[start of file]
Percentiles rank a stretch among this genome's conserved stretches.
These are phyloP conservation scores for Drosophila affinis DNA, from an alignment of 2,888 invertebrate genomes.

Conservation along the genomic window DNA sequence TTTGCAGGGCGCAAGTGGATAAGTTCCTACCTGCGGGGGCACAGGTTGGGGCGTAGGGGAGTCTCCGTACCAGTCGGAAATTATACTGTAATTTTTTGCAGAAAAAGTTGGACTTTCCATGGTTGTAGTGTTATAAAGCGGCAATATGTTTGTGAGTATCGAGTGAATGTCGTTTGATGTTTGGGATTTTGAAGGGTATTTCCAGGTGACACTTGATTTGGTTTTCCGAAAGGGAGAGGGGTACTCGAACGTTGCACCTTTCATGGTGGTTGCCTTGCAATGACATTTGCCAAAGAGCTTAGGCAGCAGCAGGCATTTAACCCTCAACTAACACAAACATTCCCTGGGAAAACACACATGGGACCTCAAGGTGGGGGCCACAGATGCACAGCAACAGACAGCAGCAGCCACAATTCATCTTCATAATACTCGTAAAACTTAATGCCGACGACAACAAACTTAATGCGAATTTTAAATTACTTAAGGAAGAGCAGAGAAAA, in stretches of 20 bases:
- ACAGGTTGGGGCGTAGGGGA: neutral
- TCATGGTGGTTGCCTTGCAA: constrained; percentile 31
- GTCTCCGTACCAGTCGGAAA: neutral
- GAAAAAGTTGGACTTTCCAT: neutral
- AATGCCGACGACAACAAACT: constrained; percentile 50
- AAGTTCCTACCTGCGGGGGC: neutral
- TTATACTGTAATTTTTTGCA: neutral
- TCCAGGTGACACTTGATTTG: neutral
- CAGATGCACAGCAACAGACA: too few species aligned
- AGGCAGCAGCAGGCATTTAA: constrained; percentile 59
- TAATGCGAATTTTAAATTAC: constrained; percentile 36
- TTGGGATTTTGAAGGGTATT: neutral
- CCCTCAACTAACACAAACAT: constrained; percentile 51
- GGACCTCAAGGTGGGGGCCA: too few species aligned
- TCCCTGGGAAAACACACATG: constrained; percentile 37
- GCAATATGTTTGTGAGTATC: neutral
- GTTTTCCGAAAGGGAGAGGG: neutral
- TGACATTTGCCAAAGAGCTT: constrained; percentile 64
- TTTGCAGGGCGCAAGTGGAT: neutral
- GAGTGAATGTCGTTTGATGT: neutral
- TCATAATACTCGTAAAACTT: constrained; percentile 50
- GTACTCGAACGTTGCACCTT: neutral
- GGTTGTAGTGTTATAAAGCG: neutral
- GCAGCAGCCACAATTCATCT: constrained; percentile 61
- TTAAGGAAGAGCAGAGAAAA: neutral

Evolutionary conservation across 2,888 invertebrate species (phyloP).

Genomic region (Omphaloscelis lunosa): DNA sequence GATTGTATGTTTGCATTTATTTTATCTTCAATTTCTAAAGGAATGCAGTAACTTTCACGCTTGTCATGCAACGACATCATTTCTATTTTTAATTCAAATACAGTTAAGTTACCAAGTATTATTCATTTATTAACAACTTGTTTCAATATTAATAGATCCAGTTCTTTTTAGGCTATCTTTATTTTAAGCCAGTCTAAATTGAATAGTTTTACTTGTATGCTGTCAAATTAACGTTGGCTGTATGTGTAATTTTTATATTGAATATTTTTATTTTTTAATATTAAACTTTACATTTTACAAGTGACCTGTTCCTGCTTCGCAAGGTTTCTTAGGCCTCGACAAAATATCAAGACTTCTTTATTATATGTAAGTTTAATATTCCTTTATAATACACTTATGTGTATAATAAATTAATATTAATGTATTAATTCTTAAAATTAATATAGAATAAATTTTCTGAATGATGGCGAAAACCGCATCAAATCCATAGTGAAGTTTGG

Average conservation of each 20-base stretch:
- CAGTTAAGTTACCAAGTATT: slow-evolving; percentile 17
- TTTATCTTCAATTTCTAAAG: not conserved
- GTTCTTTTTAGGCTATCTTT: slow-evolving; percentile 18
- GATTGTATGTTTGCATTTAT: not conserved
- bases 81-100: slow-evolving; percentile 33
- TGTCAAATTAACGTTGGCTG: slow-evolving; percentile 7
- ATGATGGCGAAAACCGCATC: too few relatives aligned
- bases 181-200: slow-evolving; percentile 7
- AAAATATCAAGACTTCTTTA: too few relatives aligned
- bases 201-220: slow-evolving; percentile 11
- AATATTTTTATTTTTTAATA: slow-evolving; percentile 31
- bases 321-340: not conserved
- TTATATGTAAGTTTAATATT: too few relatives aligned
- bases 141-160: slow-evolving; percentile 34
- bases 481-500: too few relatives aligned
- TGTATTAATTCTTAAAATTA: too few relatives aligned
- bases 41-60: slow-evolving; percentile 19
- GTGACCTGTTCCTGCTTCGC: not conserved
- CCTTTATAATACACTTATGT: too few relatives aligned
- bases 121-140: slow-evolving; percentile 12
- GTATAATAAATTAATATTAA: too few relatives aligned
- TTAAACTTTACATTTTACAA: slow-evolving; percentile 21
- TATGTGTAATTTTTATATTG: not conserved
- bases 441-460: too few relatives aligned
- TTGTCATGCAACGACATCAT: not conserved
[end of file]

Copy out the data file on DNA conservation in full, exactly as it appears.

Percentiles rank a stretch among this genome's conserved stretches.
These are phyloP conservation scores for Drosophila affinis DNA, from an alignment of 2,888 invertebrate genomes.

Conservation along the genomic window DNA sequence TTTGCAGGGCGCAAGTGGATAAGTTCCTACCTGCGGGGGCACAGGTTGGGGCGTAGGGGAGTCTCCGTACCAGTCGGAAATTATACTGTAATTTTTTGCAGAAAAAGTTGGACTTTCCATGGTTGTAGTGTTATAAAGCGGCAATATGTTTGTGAGTATCGAGTGAATGTCGTTTGATGTTTGGGATTTTGAAGGGTATTTCCAGGTGACACTTGATTTGGTTTTCCGAAAGGGAGAGGGGTACTCGAACGTTGCACCTTTCATGGTGGTTGCCTTGCAATGACATTTGCCAAAGAGCTTAGGCAGCAGCAGGCATTTAACCCTCAACTAACACAAACATTCCCTGGGAAAACACACATGGGACCTCAAGGTGGGGGCCACAGATGCACAGCAACAGACAGCAGCAGCCACAATTCATCTTCATAATACTCGTAAAACTTAATGCCGACGACAACAAACTTAATGCGAATTTTAAATTACTTAAGGAAGAGCAGAGAAAA, in stretches of 20 bases:
- ACAGGTTGGGGCGTAGGGGA: neutral
- TCATGGTGGTTGCCTTGCAA: constrained; percentile 31
- GTCTCCGTACCAGTCGGAAA: neutral
- GAAAAAGTTGGACTTTCCAT: neutral
- AATGCCGACGACAACAAACT: constrained; percentile 50
- AAGTTCCTACCTGCGGGGGC: neutral
- TTATACTGTAATTTTTTGCA: neutral
- TCCAGGTGACACTTGATTTG: neutral
- CAGATGCACAGCAACAGACA: too few species aligned
- AGGCAGCAGCAGGCATTTAA: constrained; percentile 59
- TAATGCGAATTTTAAATTAC: constrained; percentile 36
- TTGGGATTTTGAAGGGTATT: neutral
- CCCTCAACTAACACAAACAT: constrained; percentile 51
- GGACCTCAAGGTGGGGGCCA: too few species aligned
- TCCCTGGGAAAACACACATG: constrained; percentile 37
- GCAATATGTTTGTGAGTATC: neutral
- GTTTTCCGAAAGGGAGAGGG: neutral
- TGACATTTGCCAAAGAGCTT: constrained; percentile 64
- TTTGCAGGGCGCAAGTGGAT: neutral
- GAGTGAATGTCGTTTGATGT: neutral
- TCATAATACTCGTAAAACTT: constrained; percentile 50
- GTACTCGAACGTTGCACCTT: neutral
- GGTTGTAGTGTTATAAAGCG: neutral
- GCAGCAGCCACAATTCATCT: constrained; percentile 61
- TTAAGGAAGAGCAGAGAAAA: neutral

Evolutionary conservation across 2,888 invertebrate species (phyloP).

Genomic region (Omphaloscelis lunosa): DNA sequence GATTGTATGTTTGCATTTATTTTATCTTCAATTTCTAAAGGAATGCAGTAACTTTCACGCTTGTCATGCAACGACATCATTTCTATTTTTAATTCAAATACAGTTAAGTTACCAAGTATTATTCATTTATTAACAACTTGTTTCAATATTAATAGATCCAGTTCTTTTTAGGCTATCTTTATTTTAAGCCAGTCTAAATTGAATAGTTTTACTTGTATGCTGTCAAATTAACGTTGGCTGTATGTGTAATTTTTATATTGAATATTTTTATTTTTTAATATTAAACTTTACATTTTACAAGTGACCTGTTCCTGCTTCGCAAGGTTTCTTAGGCCTCGACAAAATATCAAGACTTCTTTATTATATGTAAGTTTAATATTCCTTTATAATACACTTATGTGTATAATAAATTAATATTAATGTATTAATTCTTAAAATTAATATAGAATAAATTTTCTGAATGATGGCGAAAACCGCATCAAATCCATAGTGAAGTTTGG

Average conservation of each 20-base stretch:
- CAGTTAAGTTACCAAGTATT: slow-evolving; percentile 17
- TTTATCTTCAATTTCTAAAG: not conserved
- GTTCTTTTTAGGCTATCTTT: slow-evolving; percentile 18
- GATTGTATGTTTGCATTTAT: not conserved
- bases 81-100: slow-evolving; percentile 33
- TGTCAAATTAACGTTGGCTG: slow-evolving; percentile 7
- ATGATGGCGAAAACCGCATC: too few relatives aligned
- bases 181-200: slow-evolving; percentile 7
- AAAATATCAAGACTTCTTTA: too few relatives aligned
- bases 201-220: slow-evolving; percentile 11
- AATATTTTTATTTTTTAATA: slow-evolving; percentile 31
- bases 321-340: not conserved
- TTATATGTAAGTTTAATATT: too few relatives aligned
- bases 141-160: slow-evolving; percentile 34
- bases 481-500: too few relatives aligned
- TGTATTAATTCTTAAAATTA: too few relatives aligned
- bases 41-60: slow-evolving; percentile 19
- GTGACCTGTTCCTGCTTCGC: not conserved
- CCTTTATAATACACTTATGT: too few relatives aligned
- bases 121-140: slow-evolving; percentile 12
- GTATAATAAATTAATATTAA: too few relatives aligned
- TTAAACTTTACATTTTACAA: slow-evolving; percentile 21
- TATGTGTAATTTTTATATTG: not conserved
- bases 441-460: too few relatives aligned
- TTGTCATGCAACGACATCAT: not conserved